For millions of us, artificial Intelligence got real when we added smart speakers to our homes. Our AI assistants are standing by, ready to play music, turn on the news, start the oven, or see who’s at the front door. But as they make life easier, they’re also creating new challenges for the music and entertainment industries. And then there’s the matter of security…just how smart do we want our AI devices to be?
Amazon, Google, and Apple are all now competing to be the smart speaker in our homes — and cars. As their underlying voice assistants become more integrated in our homes, the entertainment industry must rethink how to reach these consumers. How will Alexa, Google Home or Siri travel beyond our households and into the connected car? In this episode of Musonomics, we’ll hear from industry reporter Cherie Hue and Larry Rosin of Edison Research.
Digital music services continue to drive recovery of the music industry after a long period of decline, and the AM/FM music radio business is starting to feel it. Young people born after Millennials don’t use radio the same as previous generations. Can commercial AM/FM radio compete with pure play digital music services? Russ Crupnick of MusicWatch and Steve Goldstein of Amplifi Media join us to discuss what’s happening to radio listenership, and how radio needs to respond to the threat posed by unlimited, commercial-free music.
The way radio pays for music it uses may have acted as a kind of an economic disincentive for radio to invest in its own digital future. AM/FM radio broadcasters in the US pay a tiny amount, about 4% of revenues, to songwriters and music publishers, but American AM/FM stations are exempted from paying anything to the artists who performed the music or their record companies. This exemption doesn’t apply to digitally delivered radio streams, like SiriusXM or Pandora, or even the digital streams of AM/FM radio broadcasters.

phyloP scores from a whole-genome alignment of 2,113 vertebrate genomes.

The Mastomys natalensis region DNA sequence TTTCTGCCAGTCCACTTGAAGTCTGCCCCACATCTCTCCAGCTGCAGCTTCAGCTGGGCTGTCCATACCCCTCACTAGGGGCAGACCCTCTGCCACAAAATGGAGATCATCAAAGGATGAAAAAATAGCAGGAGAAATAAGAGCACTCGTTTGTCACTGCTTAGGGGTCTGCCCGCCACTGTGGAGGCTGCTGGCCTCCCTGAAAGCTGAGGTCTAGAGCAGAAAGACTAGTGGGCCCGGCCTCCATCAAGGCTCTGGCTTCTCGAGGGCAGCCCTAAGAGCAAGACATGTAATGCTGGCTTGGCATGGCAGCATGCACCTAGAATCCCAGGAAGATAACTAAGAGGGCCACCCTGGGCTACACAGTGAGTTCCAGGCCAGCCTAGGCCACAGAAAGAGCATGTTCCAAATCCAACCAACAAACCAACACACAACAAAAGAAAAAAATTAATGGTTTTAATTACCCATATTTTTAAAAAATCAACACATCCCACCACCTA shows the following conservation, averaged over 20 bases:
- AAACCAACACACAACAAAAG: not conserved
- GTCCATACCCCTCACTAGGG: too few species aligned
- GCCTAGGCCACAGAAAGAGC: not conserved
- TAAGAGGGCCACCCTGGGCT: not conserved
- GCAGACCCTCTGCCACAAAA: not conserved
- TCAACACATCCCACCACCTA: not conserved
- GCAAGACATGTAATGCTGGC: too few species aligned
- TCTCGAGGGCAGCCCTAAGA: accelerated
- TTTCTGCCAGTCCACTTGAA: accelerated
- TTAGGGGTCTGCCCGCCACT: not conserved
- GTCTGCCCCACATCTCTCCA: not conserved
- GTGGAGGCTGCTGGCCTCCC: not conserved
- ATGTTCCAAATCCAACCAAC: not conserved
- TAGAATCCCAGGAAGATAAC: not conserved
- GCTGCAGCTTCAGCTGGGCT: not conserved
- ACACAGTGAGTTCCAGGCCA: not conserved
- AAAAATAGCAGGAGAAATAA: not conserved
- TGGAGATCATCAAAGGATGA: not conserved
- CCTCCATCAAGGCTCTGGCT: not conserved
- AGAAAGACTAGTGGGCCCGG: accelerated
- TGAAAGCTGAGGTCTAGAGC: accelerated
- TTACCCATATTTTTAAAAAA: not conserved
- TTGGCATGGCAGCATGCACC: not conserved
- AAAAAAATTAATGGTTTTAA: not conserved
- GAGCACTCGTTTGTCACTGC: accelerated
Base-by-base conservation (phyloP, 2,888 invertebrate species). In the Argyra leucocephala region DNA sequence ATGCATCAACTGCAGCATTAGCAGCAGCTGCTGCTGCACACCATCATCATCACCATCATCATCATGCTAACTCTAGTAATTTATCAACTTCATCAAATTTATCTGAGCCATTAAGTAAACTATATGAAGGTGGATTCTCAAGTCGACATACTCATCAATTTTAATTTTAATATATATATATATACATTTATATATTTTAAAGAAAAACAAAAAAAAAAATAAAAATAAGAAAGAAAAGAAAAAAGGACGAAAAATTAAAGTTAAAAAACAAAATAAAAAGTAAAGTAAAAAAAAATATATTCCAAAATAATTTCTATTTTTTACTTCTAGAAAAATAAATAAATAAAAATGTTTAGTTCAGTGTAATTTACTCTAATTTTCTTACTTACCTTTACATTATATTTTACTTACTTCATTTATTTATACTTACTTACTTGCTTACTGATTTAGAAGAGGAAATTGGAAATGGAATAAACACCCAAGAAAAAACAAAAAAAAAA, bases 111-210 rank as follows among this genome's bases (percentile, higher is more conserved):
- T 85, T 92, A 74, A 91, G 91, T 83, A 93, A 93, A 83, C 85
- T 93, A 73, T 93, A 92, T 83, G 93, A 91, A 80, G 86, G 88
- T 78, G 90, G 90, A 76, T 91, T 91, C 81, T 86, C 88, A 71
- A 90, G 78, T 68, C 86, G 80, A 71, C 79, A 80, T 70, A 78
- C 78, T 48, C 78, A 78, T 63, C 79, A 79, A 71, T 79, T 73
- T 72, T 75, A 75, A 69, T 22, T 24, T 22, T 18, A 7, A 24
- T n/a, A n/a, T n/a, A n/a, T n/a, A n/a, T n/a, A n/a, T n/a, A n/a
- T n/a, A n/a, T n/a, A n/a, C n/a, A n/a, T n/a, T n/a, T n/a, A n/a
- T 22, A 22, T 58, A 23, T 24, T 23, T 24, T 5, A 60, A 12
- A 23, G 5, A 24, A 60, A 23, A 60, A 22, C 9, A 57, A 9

Edison Research’s “Share of Ear” report shows that AM/FM radio is responsible for over half of all time spent listening to music in the U.S. among listeners 18 and older. Radio believes the power of its strong, local brands will insulate it from digital competition. However, this may not be the case in the car as the dashboard reconfigures around connectivity with advanced digital services. The car is currently the number one location for listening to radio, and automotive is the number one revenue category for radio. The connected car and its multiple audio offerings may be the greatest threat to AM/FM radio broadcasting, with 75% of new cars expected to be connected by 2020. Listen to this episode of Musonomics as we dive into the uncertain future of radio.